Countering the Radical Right

Romania’s history wars: on the sufferings of fascist saints

How do memories about fascism and communism shape Romanian identity and party politics?

Roland Clark
4 December 2019, 10.43am
Plaque describing the Piteşti prison in Romania, on the entrance building.
Biruitorul - wikimedia commons [CC0]
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In the midst of the presidential elections, and with feelings running high, Romania’s historical community has been rocked by a bitter debate over the involvement of fascist prisoners in the regime of torture that took place at Piteşti prison between 1949 and 1951. Historians at the centre of the controversy have received death threats from their critics on the far right and the discussions have revealed deep cleavages around the memory of fascism and communism.

The ‘Piteşti Experiment’, in which roughly 1,000 prisoners were forced to torture each other into insanity – and sometimes to death, – has become the quintessential example of the evil of Romanian communism. Led by Alexandru Bogdanovici and Eugen Ţurcanu, who had been imprisoned for their involvement in the fascist Legion of the Archangel Michael, prisoners incarcerated at Suceava apparently volunteered to run a ‘reeducation’ program for themselves and other prisoners. They formed the Organization of Prisoners with Communist Convictions (ODCC), confessed their past crimes and beliefs, studied communist literature, and persuaded other prisoners to do the same.

Ţurcanu was transferred to Piteşti prison in December 1949 and given use of Hospital Room No. 4. Here he and other members of the ODCC began an ‘experiment’ on other legionary prisoners. Torture would begin suddenly and brutally, lasting day and night for weeks on end. They would regularly beat the victims with clubs and whips, force them to eat and drink their own feces, crucify them, sodomize them while screaming blasphemies and jump on victims until they died. When prisoners begged to join the ODCC, Ţurcanu made them confess their anti-communist thoughts and actions before others, accuse themselves of immorality and then join him in torturing other prisoners.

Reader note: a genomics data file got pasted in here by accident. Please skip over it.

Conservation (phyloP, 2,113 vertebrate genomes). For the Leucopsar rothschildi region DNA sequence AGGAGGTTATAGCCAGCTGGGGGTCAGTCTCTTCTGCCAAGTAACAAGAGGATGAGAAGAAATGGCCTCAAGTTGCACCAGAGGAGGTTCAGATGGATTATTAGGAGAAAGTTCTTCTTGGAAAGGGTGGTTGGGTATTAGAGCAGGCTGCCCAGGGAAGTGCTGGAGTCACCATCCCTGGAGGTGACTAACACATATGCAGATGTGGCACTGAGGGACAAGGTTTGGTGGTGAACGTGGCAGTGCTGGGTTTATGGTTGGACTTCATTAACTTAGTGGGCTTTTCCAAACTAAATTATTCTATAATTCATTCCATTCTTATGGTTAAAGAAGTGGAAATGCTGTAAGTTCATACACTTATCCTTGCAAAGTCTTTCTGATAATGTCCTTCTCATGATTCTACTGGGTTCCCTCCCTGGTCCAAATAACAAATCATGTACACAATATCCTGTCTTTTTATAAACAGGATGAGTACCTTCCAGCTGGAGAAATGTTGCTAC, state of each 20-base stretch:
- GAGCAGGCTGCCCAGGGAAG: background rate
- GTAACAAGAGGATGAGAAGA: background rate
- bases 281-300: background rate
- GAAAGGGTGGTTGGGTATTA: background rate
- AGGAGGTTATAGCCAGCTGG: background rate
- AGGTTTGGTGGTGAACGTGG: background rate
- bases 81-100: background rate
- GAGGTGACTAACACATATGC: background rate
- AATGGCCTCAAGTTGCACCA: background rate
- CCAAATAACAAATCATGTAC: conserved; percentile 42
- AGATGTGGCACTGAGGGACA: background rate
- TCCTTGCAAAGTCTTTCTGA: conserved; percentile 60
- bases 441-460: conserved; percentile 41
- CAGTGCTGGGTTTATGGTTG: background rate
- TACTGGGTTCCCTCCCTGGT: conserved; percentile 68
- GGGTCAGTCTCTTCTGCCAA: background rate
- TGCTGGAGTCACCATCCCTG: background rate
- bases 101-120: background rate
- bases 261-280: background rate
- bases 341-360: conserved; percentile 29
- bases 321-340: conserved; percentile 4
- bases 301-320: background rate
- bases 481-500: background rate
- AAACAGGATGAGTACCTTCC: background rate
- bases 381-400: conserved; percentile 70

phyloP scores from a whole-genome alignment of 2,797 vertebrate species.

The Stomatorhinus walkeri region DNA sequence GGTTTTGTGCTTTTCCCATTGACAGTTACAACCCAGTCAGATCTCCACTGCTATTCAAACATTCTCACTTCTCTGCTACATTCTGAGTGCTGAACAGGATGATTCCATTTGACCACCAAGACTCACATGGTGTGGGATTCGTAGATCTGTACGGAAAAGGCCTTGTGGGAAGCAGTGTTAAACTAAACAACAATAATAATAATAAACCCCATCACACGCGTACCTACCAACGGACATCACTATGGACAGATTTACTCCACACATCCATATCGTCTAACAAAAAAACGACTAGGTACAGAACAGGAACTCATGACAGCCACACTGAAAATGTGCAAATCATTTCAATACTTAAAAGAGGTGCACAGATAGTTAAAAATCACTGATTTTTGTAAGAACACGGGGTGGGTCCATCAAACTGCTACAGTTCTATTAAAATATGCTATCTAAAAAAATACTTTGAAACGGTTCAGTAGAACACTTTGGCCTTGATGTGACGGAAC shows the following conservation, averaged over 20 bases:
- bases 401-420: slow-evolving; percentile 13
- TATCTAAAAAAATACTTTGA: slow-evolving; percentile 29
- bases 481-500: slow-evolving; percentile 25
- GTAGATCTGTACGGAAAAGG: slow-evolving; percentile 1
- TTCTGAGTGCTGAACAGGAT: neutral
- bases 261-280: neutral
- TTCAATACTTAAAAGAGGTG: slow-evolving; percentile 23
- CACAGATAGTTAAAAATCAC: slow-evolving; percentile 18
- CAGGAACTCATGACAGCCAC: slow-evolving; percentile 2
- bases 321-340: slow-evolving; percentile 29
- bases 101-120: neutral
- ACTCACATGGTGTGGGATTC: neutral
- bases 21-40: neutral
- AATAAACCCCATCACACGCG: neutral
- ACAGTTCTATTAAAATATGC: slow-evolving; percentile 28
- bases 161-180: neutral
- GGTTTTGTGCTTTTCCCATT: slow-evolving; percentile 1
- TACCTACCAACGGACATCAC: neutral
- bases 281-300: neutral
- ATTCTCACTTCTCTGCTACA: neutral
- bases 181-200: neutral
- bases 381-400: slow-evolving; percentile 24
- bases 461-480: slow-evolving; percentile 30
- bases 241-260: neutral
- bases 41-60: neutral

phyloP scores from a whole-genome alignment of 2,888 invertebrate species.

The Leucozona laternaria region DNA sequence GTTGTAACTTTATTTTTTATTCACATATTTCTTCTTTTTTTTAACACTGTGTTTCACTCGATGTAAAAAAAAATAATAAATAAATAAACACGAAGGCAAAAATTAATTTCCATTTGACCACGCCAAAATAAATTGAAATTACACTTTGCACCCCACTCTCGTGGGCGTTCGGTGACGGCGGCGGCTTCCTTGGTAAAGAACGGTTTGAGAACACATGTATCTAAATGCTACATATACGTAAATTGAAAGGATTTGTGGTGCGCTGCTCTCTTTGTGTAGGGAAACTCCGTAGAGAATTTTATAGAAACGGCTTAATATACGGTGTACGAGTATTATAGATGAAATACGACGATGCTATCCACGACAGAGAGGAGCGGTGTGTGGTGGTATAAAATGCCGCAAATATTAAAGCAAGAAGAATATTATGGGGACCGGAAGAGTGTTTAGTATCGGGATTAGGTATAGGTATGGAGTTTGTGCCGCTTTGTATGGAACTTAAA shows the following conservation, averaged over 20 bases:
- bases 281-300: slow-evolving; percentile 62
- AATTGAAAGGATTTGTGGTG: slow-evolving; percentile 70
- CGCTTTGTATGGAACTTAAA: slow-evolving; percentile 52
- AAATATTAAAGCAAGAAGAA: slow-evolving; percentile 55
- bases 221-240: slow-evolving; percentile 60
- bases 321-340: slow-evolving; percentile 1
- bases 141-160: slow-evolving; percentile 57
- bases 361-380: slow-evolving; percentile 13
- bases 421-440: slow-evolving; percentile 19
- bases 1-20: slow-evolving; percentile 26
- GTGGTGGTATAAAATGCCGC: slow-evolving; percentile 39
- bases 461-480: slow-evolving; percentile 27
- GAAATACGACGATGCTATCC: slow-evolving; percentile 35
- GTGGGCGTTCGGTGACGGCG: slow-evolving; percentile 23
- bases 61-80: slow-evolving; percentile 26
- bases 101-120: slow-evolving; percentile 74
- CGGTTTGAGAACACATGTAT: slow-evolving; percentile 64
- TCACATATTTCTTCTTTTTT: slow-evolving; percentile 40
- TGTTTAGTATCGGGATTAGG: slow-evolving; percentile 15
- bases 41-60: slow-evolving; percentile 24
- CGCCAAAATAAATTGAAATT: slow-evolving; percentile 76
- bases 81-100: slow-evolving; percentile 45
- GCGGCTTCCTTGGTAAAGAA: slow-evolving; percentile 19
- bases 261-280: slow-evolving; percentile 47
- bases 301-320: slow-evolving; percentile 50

The victims of Piteşti are seen today as anti-communist martyrs. Individuals tortured in other communist prisons, including people incarcerated as fascists, are even widely regarded as saints because of the unique spiritual experiences they had in prison.

The details of the Piteşti Experiment are well known and have been the subject of a number of books and research articles. The vast majority of studies are based on survivor testimonies and the public trials of the perpetrators. The files of the Securitate, the secret police who ran the prisons, are now available for researchers but need to be treated with caution because they often deliberately misrepresent evidence and include testimonies produced under torture.

Mihai Demetriade, a researcher at the National Council for the Study of the Securitate Archives (CNSAS), is an expert on these files. He has authored a number of detailed studies on reeducation within communist prisons, making extensive use of Securitate records. Demetriade reevaluated the Piteşti experiment in a long and detailed journal article published in 2017 but his research went unnoticed until he gave an interview about it on Radio France Internationale (RFI) on 29 October 2019.